Griffin also must establish that the error affected his substantial rights.   An error affects a defendant's substantial rights if there is a reasonable likelihood that a more accurate instruction would have had a significant effect on the jury verdict.  State v. Vance, 734 N.W.2d 650, 656, 660–61 (Minn.2007).   The Minnesota Supreme Court has acknowledged, with respect to this third plain-error factor, that “the law is unclear regarding whether the omission of an element from jury instructions is necessarily prejudicial or may instead be subject to a harmless error analysis.”  Vance, 734 N.W.2d at 661.   But the Vance court declined to resolve this issue, concluding that it “need not address the lack of clarity in the law” because the facts were distinguishable from cases in which a court “deemed harmless the failure to submit an element of the offense to the jury.”  Id. In Neder v. United States, the United States Supreme Court applied a harmless-error analysis to the district court's failure, over the defendant's objection, to instruct the jury on an element of the charged offense.  527 U.S. 1, 6, 19–20, 119 S.Ct. 1827, 1832, 1839 (1999).   The Neder Court concluded that this analysis “serves a very useful purpose insofar as it blocks setting aside convictions for small errors or defects that have little, if any, likelihood of having changed the result of the trial.”  Id. at 19, 119 S.Ct. at 1839 (quotation omitted).   Although Neder applies a harmless-error analysis, as the defendant objected to the error, Neder 's rationale is analogous and persuasive for the purpose of evaluating the third prong of our plain-error analysis here.   See also Ihle, 640 N.W.2d at 917 (declining to grant relief for plain error when there is no “reasonable likelihood that a more accurate instruction would have changed the outcome”).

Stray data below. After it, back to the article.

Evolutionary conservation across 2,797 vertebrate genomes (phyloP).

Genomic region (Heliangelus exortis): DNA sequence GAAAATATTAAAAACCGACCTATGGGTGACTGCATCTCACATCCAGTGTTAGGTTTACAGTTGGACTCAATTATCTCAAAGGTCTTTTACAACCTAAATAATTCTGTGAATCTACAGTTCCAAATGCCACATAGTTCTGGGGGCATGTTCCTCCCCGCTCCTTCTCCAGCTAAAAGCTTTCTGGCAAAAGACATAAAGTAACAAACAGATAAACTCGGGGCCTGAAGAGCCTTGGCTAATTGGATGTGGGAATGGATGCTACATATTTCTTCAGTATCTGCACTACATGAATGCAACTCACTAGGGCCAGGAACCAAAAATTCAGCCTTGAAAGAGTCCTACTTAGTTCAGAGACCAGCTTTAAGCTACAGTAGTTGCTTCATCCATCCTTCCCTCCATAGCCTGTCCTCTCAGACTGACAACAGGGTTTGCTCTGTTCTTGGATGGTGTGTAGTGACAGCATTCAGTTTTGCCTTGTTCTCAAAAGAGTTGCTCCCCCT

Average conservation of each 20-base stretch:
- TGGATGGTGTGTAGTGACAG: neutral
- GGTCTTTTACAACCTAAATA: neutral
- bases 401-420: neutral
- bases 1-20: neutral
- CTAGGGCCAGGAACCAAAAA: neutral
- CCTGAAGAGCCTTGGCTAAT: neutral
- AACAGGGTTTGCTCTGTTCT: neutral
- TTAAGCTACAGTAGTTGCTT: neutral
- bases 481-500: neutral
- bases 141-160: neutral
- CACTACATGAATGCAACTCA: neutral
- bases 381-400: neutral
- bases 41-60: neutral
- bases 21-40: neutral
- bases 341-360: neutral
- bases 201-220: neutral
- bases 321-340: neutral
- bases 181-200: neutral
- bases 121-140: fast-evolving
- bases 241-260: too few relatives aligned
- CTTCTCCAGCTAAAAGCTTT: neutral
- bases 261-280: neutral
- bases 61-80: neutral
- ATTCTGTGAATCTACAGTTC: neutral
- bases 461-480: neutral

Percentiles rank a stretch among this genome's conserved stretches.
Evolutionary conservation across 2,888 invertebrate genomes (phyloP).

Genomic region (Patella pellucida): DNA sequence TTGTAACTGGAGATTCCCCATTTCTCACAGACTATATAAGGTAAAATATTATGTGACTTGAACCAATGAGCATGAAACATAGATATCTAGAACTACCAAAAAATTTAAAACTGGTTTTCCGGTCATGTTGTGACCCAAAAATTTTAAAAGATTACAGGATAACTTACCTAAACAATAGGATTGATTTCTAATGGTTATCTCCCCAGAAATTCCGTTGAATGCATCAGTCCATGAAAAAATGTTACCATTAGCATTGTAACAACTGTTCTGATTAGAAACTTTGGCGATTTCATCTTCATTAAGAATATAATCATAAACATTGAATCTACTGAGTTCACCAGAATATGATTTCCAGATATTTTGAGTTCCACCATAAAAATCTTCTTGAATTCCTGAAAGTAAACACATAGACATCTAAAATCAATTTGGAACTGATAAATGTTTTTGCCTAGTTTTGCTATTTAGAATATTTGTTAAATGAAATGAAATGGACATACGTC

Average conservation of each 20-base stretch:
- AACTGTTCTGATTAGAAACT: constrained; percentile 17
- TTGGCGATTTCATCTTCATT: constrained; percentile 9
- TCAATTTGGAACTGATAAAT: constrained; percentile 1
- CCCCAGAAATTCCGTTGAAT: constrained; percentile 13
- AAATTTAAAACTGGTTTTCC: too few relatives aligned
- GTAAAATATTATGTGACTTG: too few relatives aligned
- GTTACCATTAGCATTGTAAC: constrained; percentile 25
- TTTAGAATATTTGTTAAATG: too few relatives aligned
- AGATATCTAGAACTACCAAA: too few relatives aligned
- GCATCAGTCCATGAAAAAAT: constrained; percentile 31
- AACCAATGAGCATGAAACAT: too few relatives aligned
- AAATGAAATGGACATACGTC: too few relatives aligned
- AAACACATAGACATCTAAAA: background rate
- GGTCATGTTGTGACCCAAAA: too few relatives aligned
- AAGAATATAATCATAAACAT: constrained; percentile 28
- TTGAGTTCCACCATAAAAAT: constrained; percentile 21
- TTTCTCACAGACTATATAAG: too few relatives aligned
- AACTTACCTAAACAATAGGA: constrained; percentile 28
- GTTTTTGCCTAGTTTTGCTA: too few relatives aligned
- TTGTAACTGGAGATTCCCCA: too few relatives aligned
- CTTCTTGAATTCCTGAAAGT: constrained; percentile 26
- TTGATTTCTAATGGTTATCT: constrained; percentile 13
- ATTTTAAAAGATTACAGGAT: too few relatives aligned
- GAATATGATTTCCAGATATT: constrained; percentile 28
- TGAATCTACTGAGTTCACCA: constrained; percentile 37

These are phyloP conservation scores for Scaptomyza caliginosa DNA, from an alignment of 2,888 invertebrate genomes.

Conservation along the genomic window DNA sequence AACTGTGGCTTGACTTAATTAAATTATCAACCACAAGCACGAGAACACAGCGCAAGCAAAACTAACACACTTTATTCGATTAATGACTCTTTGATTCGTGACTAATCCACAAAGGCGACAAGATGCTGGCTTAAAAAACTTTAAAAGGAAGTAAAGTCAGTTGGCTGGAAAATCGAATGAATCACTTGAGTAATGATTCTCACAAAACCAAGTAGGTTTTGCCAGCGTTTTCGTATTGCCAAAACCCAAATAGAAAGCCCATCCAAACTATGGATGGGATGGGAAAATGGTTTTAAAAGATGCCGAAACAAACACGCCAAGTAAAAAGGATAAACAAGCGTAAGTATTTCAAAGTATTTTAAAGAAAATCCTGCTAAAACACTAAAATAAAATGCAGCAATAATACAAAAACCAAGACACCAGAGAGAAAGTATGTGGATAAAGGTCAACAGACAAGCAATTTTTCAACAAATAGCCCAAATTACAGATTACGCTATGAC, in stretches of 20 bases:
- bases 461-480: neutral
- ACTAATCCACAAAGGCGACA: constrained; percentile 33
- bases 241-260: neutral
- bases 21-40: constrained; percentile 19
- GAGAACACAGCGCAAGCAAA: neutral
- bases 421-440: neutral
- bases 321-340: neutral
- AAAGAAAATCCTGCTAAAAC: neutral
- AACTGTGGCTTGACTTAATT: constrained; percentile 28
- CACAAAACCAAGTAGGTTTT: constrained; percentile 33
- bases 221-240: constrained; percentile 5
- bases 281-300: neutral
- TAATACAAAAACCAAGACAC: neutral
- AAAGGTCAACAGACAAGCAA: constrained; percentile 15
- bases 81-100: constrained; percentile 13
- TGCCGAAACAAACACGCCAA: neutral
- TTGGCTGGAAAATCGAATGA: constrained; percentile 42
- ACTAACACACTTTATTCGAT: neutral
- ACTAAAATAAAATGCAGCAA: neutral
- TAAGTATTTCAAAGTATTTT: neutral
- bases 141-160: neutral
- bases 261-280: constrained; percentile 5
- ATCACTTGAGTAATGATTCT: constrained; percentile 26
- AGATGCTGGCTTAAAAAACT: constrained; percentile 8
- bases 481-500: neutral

The state charged Griffin with theft from I.C. of property with a value that is not greater than $1,000.   See Minn.Stat. § 609.52, subd. 3(3)(d)(i).   The record establishes that Griffin stole I.C.'s purse, which she was holding, and its contents, which included several unidentified items and between $300 and $400 in cash.   There is no evidence establishing the value of the purse and any contents other than the cash.   And the jury verdict form did not require the jury to state the value of the stolen property.   Griffin argues that his conviction must be reversed because the state failed to prove beyond a reasonable doubt that the value of the property stolen is not greater than $1,000.